Florence Pugh (Midsommar, Little Women) stars as a 1950s happy housewife living in an experimental desert paradise where the women cook and clean by day, host parties by night, and have sex with their husbands in-between. But she has a hard time shaking certain dreams and memories, especially after witnessing one of her fellow happy housewives commit violent suicide. Much to the consternation of her husband (Harry Styles), best friend (Olivia Wilde), and the community’s creator/founder (Chris Pine), Pugh follows her curiosity to a very dark and deadly place.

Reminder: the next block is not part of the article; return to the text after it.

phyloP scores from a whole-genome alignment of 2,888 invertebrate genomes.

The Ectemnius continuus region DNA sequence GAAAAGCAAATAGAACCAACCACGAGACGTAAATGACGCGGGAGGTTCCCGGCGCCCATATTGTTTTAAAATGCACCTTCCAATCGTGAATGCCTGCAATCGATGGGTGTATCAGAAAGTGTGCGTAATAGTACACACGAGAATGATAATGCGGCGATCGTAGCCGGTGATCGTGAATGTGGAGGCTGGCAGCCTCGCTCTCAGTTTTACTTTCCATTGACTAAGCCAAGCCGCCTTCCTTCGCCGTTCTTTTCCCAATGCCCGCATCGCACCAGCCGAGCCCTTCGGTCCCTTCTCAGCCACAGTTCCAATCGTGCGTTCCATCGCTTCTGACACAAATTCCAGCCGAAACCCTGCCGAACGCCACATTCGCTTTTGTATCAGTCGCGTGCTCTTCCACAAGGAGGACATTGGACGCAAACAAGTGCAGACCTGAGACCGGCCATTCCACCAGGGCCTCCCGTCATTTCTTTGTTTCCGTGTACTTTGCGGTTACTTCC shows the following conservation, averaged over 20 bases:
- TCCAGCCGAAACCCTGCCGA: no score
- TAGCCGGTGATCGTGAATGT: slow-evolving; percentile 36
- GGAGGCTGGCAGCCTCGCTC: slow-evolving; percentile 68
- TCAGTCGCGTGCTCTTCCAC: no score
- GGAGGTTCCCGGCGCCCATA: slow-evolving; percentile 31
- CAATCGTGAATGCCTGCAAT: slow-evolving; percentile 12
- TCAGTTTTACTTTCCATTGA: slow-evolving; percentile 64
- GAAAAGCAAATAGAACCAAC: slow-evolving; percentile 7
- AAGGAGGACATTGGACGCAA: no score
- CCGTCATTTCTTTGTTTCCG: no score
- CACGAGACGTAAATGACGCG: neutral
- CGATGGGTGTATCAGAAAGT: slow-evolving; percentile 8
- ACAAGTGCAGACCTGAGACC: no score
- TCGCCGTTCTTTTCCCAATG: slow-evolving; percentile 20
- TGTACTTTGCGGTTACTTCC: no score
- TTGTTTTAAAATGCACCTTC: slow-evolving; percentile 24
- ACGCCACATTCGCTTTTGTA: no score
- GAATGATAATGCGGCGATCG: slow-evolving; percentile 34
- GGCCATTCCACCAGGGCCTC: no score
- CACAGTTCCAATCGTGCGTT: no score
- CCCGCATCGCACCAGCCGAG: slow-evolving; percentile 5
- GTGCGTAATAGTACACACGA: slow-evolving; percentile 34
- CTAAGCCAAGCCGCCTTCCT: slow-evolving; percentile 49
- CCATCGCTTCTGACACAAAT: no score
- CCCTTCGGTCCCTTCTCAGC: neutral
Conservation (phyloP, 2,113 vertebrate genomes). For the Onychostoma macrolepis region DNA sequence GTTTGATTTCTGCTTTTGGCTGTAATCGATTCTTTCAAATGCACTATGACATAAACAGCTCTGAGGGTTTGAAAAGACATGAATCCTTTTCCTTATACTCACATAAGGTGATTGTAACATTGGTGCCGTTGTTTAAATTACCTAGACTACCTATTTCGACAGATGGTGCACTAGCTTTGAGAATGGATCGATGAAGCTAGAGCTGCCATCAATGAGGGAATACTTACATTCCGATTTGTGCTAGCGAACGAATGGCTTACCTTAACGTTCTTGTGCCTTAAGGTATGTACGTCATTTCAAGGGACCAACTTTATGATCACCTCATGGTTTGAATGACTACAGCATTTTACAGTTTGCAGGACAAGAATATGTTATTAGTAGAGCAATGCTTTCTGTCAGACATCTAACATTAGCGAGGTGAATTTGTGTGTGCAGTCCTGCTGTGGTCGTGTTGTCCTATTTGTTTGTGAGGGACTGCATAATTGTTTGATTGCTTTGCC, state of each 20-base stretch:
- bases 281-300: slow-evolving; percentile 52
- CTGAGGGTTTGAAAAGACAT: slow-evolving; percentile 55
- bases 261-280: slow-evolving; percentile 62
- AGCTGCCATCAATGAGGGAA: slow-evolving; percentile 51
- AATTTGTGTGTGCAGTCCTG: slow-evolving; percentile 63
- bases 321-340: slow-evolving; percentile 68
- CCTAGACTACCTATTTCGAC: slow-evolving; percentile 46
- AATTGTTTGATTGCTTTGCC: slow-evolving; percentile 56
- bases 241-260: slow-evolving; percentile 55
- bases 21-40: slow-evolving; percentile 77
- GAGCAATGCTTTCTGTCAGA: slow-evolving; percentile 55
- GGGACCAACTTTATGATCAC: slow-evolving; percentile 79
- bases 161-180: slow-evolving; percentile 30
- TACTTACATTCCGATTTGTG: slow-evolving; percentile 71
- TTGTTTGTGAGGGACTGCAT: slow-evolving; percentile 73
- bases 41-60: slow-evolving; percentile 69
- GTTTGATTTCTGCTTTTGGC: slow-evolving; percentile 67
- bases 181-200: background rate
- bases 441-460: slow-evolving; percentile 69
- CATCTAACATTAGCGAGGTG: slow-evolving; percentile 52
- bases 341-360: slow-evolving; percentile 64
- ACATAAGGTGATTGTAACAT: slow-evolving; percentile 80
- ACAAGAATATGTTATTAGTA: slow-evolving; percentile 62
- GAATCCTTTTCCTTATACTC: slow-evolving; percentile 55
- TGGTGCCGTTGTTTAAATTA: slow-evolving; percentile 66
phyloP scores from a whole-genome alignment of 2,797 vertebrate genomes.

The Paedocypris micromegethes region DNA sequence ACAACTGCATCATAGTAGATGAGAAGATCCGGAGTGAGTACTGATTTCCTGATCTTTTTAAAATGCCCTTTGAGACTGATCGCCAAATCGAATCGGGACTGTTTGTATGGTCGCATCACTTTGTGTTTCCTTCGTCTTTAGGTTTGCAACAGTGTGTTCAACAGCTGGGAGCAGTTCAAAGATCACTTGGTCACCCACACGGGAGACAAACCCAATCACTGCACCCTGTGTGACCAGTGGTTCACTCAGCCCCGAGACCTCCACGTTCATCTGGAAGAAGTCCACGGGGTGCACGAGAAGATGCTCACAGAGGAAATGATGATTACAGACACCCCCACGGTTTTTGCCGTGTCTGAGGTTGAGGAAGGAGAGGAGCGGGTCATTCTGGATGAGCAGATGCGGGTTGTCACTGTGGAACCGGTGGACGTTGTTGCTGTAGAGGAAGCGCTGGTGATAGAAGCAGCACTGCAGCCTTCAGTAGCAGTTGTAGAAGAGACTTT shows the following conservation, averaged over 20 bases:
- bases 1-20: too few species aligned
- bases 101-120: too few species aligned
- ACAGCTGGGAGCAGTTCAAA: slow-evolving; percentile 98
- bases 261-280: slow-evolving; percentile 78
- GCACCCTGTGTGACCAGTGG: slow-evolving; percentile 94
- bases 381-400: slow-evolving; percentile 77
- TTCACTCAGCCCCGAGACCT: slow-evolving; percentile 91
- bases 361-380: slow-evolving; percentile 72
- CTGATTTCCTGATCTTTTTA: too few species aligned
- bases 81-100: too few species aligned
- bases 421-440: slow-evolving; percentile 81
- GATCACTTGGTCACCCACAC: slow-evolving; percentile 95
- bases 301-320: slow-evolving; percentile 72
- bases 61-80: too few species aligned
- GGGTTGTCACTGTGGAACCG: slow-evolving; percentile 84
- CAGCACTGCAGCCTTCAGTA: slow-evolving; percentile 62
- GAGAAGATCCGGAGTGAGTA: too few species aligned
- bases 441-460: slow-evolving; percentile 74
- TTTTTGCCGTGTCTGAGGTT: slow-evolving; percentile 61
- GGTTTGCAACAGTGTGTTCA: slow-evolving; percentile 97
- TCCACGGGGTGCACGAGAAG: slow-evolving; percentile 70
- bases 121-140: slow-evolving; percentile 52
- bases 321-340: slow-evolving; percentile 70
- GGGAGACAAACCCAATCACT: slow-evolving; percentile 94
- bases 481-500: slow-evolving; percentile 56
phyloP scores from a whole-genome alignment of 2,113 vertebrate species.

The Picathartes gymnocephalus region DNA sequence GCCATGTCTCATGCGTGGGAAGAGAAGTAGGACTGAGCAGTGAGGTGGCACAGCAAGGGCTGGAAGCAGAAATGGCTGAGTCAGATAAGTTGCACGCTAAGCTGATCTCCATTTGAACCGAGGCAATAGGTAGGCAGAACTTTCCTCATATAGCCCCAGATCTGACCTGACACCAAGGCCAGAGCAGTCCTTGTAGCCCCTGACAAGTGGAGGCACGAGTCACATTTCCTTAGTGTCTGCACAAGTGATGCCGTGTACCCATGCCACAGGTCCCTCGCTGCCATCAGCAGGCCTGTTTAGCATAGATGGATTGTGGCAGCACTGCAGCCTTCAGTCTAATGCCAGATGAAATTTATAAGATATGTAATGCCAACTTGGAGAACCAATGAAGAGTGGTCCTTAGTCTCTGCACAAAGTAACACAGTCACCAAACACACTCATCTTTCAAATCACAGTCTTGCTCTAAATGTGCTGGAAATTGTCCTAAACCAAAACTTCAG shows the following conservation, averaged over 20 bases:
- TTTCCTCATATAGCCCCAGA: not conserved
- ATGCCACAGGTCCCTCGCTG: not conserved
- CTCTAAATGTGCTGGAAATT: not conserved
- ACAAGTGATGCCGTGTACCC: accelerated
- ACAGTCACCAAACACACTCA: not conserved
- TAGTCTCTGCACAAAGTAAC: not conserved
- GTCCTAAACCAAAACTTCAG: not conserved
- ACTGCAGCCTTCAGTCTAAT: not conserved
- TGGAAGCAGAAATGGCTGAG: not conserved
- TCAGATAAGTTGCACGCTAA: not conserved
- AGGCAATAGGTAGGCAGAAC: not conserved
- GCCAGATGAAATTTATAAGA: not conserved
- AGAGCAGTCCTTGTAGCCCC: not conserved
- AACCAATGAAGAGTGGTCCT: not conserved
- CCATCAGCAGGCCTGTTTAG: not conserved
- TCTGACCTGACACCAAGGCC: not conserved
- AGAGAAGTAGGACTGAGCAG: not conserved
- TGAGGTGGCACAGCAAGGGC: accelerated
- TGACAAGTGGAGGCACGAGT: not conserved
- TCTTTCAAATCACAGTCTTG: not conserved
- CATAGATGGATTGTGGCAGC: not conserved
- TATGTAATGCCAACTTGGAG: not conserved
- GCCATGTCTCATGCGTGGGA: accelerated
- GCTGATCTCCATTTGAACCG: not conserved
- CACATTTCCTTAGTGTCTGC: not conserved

Don’t Worry Darling owes far too much to The Stepford Wives without bringing much new to the table. It also takes far, far too long for Pugh to put two and two together in discovering the secret behind her utopian existence. The build-up is so immense, that no reveal could ever fully satisfy. What makes the film worth checking out, however, is its star and its director. Pugh is sensational (as always), especially in a role that summons all the weapons in her acting arsenal. And director Olivia Wilde (also noteworthy in her supporting performance) directs the ever-living shit out of this genre piece. She nails the escapism, the dread, the suspense, and the paranoia, and manages to conjure some wonderfully cinematic moments, both visually and dramatically. Matthew Libatique’s cinematography and John Powell’s score are also standouts. With KiKi Layne and Gemma Chan.